- Drizzle just a touch of oil on both sides of the steaks, season with pepper, and add to the air fryer rack. Return back to the air fryer.
- Set a timer for 10 mins for your first check point. Flip the steaks midway through. Check the temperature every 10 mins until the center registers between 110-125f degrees. Probe as close to the thickest part of the steak. If needed, add additional time. It usually takes me anywhere from 20-40 mins to get to the right temp.
- Remove the steaks back to a draining rack and cover loosely with a piece of aluminum foil. Allow the steaks to rest for a minimum 5 mins.
- Make sure you use a large enough skillet, otherwise, sear the steaks one at a time.
- Start with a cold pan. Add the butter, oil, herbs, garlic, and other aromatics. Turn the burner to the highest setting.
- Remove the foil and pat the surface of the steaks with a paper towel to remove any moisture. Lightly season with additional salt and pepper if desired.
- Once the butter begins to brown and bubbles disappear, push the aromatics to the side of the skillet and place the steaks in the center of the pan. You will notice the pan smoke. Lift the steaks once or twice to allow the butter to redistribute on the pan. Sear for 2-3 mins or until a hard golden crust has developed.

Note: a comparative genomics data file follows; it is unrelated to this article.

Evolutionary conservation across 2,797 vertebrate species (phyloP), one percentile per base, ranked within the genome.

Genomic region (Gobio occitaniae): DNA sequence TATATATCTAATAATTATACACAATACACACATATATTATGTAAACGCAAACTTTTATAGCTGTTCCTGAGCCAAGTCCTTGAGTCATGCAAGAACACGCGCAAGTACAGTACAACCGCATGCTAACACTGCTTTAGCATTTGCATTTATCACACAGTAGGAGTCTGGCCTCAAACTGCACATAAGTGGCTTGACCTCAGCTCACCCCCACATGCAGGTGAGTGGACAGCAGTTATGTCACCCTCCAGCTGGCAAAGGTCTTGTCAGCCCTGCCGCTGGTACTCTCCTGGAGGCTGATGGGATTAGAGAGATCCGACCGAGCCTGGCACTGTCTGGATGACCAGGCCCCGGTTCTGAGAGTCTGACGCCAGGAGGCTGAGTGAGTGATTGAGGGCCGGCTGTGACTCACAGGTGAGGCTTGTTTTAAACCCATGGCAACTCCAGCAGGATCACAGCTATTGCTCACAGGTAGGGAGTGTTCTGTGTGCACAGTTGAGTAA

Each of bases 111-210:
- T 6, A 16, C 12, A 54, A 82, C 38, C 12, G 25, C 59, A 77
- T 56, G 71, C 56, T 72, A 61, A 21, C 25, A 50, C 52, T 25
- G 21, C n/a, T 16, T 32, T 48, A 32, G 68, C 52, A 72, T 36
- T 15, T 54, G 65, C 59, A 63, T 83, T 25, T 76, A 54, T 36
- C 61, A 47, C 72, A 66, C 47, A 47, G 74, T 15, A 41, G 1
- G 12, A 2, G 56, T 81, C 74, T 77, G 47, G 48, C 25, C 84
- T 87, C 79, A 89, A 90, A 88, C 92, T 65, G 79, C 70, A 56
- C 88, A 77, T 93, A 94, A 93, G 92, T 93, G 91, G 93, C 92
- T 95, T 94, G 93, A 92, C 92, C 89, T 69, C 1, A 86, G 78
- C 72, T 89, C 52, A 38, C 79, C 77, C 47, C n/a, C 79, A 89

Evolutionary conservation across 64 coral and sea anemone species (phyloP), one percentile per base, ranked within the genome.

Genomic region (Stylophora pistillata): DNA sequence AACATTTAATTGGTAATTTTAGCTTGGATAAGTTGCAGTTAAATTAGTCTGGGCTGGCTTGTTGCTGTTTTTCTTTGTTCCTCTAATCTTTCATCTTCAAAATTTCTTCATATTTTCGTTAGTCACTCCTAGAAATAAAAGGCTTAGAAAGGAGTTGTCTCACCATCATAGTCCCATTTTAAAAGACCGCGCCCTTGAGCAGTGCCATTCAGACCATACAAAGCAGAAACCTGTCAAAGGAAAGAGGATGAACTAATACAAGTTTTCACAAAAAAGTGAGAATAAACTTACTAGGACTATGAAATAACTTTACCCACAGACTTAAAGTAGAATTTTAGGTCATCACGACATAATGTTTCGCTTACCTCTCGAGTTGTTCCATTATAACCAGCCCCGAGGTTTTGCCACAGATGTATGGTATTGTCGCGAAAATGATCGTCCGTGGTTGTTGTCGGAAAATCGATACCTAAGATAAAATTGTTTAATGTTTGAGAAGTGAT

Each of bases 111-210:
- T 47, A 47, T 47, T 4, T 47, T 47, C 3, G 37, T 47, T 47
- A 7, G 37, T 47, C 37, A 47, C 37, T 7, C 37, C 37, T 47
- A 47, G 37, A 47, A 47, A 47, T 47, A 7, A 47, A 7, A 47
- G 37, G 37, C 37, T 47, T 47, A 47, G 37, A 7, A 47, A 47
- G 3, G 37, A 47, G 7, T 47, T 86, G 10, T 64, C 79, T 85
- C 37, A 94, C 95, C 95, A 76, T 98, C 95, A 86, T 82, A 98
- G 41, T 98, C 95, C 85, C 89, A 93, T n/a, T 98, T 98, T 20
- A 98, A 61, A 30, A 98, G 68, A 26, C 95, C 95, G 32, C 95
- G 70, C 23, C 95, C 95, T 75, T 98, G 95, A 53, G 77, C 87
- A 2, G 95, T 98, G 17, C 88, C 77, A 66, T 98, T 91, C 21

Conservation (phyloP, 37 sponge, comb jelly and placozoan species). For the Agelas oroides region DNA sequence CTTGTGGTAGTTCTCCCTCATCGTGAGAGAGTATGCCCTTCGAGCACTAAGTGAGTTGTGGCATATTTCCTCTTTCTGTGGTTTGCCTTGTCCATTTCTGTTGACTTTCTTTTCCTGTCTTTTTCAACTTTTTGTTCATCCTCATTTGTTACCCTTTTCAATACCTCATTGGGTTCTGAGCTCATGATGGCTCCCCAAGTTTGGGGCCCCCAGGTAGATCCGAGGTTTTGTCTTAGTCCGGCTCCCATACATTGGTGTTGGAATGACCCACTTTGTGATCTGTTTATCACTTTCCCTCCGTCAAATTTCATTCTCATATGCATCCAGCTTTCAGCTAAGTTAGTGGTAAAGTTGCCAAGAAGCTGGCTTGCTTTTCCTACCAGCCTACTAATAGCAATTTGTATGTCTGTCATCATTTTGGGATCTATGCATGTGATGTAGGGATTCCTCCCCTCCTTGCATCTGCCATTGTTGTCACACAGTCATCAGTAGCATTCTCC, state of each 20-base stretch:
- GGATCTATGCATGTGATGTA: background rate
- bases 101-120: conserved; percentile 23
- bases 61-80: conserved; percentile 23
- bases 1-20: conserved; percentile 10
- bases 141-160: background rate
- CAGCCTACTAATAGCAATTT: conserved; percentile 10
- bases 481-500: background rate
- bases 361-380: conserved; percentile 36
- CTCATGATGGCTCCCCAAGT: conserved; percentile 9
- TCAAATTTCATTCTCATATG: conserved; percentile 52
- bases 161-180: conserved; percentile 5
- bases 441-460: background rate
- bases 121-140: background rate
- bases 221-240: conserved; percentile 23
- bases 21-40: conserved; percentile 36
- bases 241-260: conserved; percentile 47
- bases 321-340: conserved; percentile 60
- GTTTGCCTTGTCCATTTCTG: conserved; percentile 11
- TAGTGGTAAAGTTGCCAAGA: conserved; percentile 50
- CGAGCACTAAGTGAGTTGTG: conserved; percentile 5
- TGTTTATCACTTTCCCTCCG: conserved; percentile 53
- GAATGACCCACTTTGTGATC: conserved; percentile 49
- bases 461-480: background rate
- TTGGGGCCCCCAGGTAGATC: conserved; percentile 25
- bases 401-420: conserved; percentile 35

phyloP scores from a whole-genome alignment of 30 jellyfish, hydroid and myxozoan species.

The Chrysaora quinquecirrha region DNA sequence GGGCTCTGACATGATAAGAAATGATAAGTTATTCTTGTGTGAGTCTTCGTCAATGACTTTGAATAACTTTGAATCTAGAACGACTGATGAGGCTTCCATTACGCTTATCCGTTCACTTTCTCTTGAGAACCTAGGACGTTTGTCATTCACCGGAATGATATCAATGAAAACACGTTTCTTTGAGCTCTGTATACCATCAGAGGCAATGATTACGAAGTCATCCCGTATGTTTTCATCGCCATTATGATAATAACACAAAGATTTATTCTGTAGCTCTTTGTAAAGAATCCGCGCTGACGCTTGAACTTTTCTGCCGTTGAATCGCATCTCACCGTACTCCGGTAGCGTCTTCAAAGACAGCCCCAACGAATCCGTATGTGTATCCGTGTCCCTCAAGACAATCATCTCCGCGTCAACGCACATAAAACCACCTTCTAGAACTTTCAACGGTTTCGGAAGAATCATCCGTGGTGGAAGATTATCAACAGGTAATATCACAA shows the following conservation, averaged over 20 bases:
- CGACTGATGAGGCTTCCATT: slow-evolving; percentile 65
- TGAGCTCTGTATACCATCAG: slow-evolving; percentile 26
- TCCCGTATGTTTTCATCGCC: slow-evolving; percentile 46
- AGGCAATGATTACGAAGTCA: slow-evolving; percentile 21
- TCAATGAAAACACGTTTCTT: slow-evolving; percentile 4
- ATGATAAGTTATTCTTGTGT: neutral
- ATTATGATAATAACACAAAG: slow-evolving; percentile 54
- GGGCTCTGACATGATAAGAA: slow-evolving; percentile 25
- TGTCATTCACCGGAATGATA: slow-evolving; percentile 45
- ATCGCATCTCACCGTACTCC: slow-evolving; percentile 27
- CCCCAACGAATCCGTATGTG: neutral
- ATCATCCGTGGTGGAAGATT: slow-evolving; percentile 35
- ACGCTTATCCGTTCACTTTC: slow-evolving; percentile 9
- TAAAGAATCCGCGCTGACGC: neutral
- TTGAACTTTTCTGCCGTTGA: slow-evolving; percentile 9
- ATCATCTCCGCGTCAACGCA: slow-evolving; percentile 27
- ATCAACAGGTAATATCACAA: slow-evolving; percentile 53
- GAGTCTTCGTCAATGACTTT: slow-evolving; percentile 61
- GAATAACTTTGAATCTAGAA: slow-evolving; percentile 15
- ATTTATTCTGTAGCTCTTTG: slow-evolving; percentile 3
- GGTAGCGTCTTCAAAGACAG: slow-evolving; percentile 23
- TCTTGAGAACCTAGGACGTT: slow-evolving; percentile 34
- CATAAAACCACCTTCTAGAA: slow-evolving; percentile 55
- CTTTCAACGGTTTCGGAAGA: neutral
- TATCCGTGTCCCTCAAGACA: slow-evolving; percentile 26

- Turn the steaks. Reduce the heat two notches and add an additional spot of butter. Push the aromatics to one side of the pan. Tilt the pan slightly toward the heating element to allow the butter to pool to the opposite side. Using a deep large spoon, begin basting the steak by spooning the hot butter on top and all over the steaks. The surface and sides will begin bubbling and change into a rich dark brown. Baste the entire side 1-2 mins.
- Quickly remove the steaks and place onto a resting rack. Turn the heat off and immediately deglaze the pan with any preferred wine. Add additional cold butter, Demi-glace or cream to create a gorgeous pan sauce. Allow the steaks to rest for 5-10 mins before serving.
- Serve with the sauce and all the yummy sides or just enjoy it as is. Tell me how it goes 🙂